Today I turn 20 years old, thus beginning a long (hopefully) process of lamenting my youth. I’m kind of sad to be turning 20, admittedly partly because I feel like how the Sex and the City characters feel whenever they get older, but mostly because I don’t feel like a “twenty-something”.
Having spent the last 10 years with a “1” in front of your age, it feels like I don’t yet fit into the next decade. More than that though, before this moment I was able to glaze over media targeted at “twenty-something”, I was able to view and understand messages targeted at a demographic I didn’t technically fit into. To illustrate a very similar feeling to anyone over 20 reading this, imagine viewing a message targeted at “teenagers” or the “middle aged”. You understand that you once were or will be included in these demographics at some point, but you are able to observe the message with some distance because you do not feel specifically targeted.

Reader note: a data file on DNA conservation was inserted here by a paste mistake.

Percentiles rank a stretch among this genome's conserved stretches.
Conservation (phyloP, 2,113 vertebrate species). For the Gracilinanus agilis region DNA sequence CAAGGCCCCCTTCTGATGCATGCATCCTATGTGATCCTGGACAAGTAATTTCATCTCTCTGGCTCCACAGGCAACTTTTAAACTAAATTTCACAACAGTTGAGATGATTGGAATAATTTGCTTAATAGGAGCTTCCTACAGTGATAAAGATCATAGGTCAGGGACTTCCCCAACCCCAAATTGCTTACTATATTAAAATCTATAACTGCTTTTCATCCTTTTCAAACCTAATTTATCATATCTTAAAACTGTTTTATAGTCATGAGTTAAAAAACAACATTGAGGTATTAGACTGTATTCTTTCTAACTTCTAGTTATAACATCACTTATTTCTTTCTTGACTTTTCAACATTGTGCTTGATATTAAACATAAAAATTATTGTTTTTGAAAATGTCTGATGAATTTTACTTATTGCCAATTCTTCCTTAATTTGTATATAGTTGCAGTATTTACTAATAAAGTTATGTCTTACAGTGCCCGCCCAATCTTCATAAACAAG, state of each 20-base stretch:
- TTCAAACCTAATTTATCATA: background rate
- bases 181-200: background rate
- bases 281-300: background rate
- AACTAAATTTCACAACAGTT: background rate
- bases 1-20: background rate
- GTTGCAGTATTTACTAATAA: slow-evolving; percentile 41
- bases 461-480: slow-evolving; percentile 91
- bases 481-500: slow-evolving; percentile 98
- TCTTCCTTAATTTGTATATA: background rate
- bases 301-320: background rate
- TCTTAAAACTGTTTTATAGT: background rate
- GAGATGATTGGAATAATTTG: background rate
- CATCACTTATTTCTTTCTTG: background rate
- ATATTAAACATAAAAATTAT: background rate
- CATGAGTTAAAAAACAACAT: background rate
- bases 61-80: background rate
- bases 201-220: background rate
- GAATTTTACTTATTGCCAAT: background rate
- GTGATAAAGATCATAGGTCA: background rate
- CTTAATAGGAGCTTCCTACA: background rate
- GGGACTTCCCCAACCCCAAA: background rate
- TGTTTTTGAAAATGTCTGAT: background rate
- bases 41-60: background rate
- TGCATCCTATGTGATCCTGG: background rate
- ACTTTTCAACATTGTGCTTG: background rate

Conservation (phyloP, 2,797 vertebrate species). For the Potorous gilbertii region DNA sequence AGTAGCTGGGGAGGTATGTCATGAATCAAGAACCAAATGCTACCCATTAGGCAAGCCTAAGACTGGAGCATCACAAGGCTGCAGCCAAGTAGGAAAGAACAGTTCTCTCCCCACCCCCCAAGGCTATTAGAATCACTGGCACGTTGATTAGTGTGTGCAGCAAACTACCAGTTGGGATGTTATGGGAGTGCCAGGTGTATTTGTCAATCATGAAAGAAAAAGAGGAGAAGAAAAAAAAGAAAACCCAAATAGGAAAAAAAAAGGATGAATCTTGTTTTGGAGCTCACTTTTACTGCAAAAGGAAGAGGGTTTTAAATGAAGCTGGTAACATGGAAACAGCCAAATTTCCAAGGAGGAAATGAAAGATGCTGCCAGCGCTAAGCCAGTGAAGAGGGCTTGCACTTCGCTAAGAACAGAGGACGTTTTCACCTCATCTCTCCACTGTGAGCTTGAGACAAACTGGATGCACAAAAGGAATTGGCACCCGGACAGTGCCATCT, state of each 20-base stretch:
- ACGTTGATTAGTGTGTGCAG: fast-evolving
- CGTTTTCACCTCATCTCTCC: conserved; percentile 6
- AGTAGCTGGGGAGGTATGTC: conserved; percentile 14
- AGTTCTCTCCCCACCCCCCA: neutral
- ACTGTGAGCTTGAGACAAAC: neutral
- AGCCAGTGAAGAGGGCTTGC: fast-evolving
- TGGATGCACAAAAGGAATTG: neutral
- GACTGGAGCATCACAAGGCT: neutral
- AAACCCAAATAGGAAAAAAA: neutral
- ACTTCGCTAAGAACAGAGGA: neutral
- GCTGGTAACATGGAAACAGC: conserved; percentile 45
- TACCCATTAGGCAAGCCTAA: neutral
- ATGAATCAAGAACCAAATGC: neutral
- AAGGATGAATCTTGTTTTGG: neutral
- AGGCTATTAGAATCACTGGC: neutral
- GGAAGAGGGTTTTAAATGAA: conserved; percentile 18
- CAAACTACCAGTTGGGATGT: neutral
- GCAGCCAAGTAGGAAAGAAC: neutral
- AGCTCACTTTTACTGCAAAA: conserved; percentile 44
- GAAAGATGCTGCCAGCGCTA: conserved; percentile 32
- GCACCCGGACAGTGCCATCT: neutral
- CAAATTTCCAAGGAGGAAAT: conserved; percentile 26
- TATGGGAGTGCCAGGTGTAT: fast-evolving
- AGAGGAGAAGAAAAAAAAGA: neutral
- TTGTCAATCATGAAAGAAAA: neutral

Having spent some time lately thinking about youth culture for CMNS 221, I can see some cultural values being reflected in my own life. The fetishization of youth culture, and the prevailing of the narrative that youth are innocent, beautiful, not to mention constantly and unequivocally in style. These values and ideas are partially reinforced by advertisers and marketers, who have for centuries pursued the affluent youth demographic.
And even though I know that these notions have been largely fabricated, and that it’s ok to grow up, I can’t help but lament this transition. I think that if Peter Pan offered me the opportunity to go to Never Never Land, I’d take the offer, if just for a little bit to experience a retirement in my youth (which reminds me of this Chris Merritt song).
Oh well, aging is inevitable so I’m just going to have to suck it up. When I look back on this blog at 70 years old I’m going to be embarrassed at what a huge nerd I am. This is for you, future Therese!
Bill Osgerby. “” in Youth Media. London: Routledge, 2004 (2010).